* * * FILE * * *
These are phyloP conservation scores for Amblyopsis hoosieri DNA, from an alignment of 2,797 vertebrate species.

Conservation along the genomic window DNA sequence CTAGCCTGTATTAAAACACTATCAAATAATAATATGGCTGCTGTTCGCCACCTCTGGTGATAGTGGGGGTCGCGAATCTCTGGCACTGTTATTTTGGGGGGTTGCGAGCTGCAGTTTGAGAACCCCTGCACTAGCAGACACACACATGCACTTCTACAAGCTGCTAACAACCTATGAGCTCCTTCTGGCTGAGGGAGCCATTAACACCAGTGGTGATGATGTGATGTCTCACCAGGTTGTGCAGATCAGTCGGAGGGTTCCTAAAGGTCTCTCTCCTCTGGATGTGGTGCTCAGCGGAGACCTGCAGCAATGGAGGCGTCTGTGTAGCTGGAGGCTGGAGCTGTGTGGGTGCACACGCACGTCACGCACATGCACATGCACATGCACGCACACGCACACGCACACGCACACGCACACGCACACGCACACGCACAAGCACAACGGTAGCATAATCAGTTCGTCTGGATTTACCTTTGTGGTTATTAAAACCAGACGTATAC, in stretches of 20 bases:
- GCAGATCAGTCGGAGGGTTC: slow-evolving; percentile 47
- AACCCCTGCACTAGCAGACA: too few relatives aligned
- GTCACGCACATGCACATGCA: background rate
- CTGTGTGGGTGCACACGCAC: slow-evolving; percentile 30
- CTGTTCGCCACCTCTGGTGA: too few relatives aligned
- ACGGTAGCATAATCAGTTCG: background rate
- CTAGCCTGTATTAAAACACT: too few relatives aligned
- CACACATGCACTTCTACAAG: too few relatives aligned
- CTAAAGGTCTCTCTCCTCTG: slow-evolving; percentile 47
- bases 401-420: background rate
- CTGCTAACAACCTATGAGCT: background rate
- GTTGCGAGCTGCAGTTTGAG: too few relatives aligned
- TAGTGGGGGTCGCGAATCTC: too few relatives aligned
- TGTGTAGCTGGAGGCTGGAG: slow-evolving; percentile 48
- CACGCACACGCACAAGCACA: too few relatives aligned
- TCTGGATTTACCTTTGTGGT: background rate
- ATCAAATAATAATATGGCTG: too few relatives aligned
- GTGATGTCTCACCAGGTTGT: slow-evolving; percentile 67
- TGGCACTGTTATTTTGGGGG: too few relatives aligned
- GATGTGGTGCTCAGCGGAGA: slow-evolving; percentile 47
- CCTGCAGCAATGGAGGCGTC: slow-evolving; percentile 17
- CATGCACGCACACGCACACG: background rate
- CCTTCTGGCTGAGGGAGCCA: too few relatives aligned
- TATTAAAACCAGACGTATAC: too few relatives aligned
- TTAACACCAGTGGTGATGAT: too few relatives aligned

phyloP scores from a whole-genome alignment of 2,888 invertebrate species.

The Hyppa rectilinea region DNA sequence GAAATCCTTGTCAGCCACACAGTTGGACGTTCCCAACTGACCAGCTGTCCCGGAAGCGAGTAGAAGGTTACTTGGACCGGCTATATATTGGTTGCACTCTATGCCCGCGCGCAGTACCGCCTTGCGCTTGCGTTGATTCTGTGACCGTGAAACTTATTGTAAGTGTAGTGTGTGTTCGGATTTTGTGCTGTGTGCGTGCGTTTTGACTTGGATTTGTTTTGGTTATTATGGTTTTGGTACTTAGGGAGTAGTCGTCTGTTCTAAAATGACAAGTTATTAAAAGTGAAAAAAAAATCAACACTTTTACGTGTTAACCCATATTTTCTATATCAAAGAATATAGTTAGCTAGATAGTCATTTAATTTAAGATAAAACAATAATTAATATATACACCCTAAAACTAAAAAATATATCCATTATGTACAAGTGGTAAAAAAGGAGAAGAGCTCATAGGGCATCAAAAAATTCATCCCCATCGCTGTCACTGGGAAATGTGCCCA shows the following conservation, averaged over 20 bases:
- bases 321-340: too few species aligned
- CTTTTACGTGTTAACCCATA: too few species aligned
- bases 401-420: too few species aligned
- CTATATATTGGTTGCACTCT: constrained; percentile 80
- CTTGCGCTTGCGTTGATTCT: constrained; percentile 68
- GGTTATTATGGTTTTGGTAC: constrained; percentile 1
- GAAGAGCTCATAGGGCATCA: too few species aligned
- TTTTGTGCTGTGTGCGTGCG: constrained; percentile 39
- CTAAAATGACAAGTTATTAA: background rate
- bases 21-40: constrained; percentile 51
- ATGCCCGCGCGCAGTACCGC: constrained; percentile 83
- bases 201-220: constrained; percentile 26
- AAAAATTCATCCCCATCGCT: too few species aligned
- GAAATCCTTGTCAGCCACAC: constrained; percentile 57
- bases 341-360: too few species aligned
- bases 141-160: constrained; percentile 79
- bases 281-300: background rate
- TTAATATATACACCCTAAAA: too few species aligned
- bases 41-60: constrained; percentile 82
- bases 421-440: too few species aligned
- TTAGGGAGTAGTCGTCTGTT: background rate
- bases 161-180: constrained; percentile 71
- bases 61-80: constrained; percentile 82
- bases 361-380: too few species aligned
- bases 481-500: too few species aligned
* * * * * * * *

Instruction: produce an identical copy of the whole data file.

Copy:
These are phyloP conservation scores for Amblyopsis hoosieri DNA, from an alignment of 2,797 vertebrate species.

Conservation along the genomic window DNA sequence CTAGCCTGTATTAAAACACTATCAAATAATAATATGGCTGCTGTTCGCCACCTCTGGTGATAGTGGGGGTCGCGAATCTCTGGCACTGTTATTTTGGGGGGTTGCGAGCTGCAGTTTGAGAACCCCTGCACTAGCAGACACACACATGCACTTCTACAAGCTGCTAACAACCTATGAGCTCCTTCTGGCTGAGGGAGCCATTAACACCAGTGGTGATGATGTGATGTCTCACCAGGTTGTGCAGATCAGTCGGAGGGTTCCTAAAGGTCTCTCTCCTCTGGATGTGGTGCTCAGCGGAGACCTGCAGCAATGGAGGCGTCTGTGTAGCTGGAGGCTGGAGCTGTGTGGGTGCACACGCACGTCACGCACATGCACATGCACATGCACGCACACGCACACGCACACGCACACGCACACGCACACGCACACGCACAAGCACAACGGTAGCATAATCAGTTCGTCTGGATTTACCTTTGTGGTTATTAAAACCAGACGTATAC, in stretches of 20 bases:
- GCAGATCAGTCGGAGGGTTC: slow-evolving; percentile 47
- AACCCCTGCACTAGCAGACA: too few relatives aligned
- GTCACGCACATGCACATGCA: background rate
- CTGTGTGGGTGCACACGCAC: slow-evolving; percentile 30
- CTGTTCGCCACCTCTGGTGA: too few relatives aligned
- ACGGTAGCATAATCAGTTCG: background rate
- CTAGCCTGTATTAAAACACT: too few relatives aligned
- CACACATGCACTTCTACAAG: too few relatives aligned
- CTAAAGGTCTCTCTCCTCTG: slow-evolving; percentile 47
- bases 401-420: background rate
- CTGCTAACAACCTATGAGCT: background rate
- GTTGCGAGCTGCAGTTTGAG: too few relatives aligned
- TAGTGGGGGTCGCGAATCTC: too few relatives aligned
- TGTGTAGCTGGAGGCTGGAG: slow-evolving; percentile 48
- CACGCACACGCACAAGCACA: too few relatives aligned
- TCTGGATTTACCTTTGTGGT: background rate
- ATCAAATAATAATATGGCTG: too few relatives aligned
- GTGATGTCTCACCAGGTTGT: slow-evolving; percentile 67
- TGGCACTGTTATTTTGGGGG: too few relatives aligned
- GATGTGGTGCTCAGCGGAGA: slow-evolving; percentile 47
- CCTGCAGCAATGGAGGCGTC: slow-evolving; percentile 17
- CATGCACGCACACGCACACG: background rate
- CCTTCTGGCTGAGGGAGCCA: too few relatives aligned
- TATTAAAACCAGACGTATAC: too few relatives aligned
- TTAACACCAGTGGTGATGAT: too few relatives aligned

phyloP scores from a whole-genome alignment of 2,888 invertebrate species.

The Hyppa rectilinea region DNA sequence GAAATCCTTGTCAGCCACACAGTTGGACGTTCCCAACTGACCAGCTGTCCCGGAAGCGAGTAGAAGGTTACTTGGACCGGCTATATATTGGTTGCACTCTATGCCCGCGCGCAGTACCGCCTTGCGCTTGCGTTGATTCTGTGACCGTGAAACTTATTGTAAGTGTAGTGTGTGTTCGGATTTTGTGCTGTGTGCGTGCGTTTTGACTTGGATTTGTTTTGGTTATTATGGTTTTGGTACTTAGGGAGTAGTCGTCTGTTCTAAAATGACAAGTTATTAAAAGTGAAAAAAAAATCAACACTTTTACGTGTTAACCCATATTTTCTATATCAAAGAATATAGTTAGCTAGATAGTCATTTAATTTAAGATAAAACAATAATTAATATATACACCCTAAAACTAAAAAATATATCCATTATGTACAAGTGGTAAAAAAGGAGAAGAGCTCATAGGGCATCAAAAAATTCATCCCCATCGCTGTCACTGGGAAATGTGCCCA shows the following conservation, averaged over 20 bases:
- bases 321-340: too few species aligned
- CTTTTACGTGTTAACCCATA: too few species aligned
- bases 401-420: too few species aligned
- CTATATATTGGTTGCACTCT: constrained; percentile 80
- CTTGCGCTTGCGTTGATTCT: constrained; percentile 68
- GGTTATTATGGTTTTGGTAC: constrained; percentile 1
- GAAGAGCTCATAGGGCATCA: too few species aligned
- TTTTGTGCTGTGTGCGTGCG: constrained; percentile 39
- CTAAAATGACAAGTTATTAA: background rate
- bases 21-40: constrained; percentile 51
- ATGCCCGCGCGCAGTACCGC: constrained; percentile 83
- bases 201-220: constrained; percentile 26
- AAAAATTCATCCCCATCGCT: too few species aligned
- GAAATCCTTGTCAGCCACAC: constrained; percentile 57
- bases 341-360: too few species aligned
- bases 141-160: constrained; percentile 79
- bases 281-300: background rate
- TTAATATATACACCCTAAAA: too few species aligned
- bases 41-60: constrained; percentile 82
- bases 421-440: too few species aligned
- TTAGGGAGTAGTCGTCTGTT: background rate
- bases 161-180: constrained; percentile 71
- bases 61-80: constrained; percentile 82
- bases 361-380: too few species aligned
- bases 481-500: too few species aligned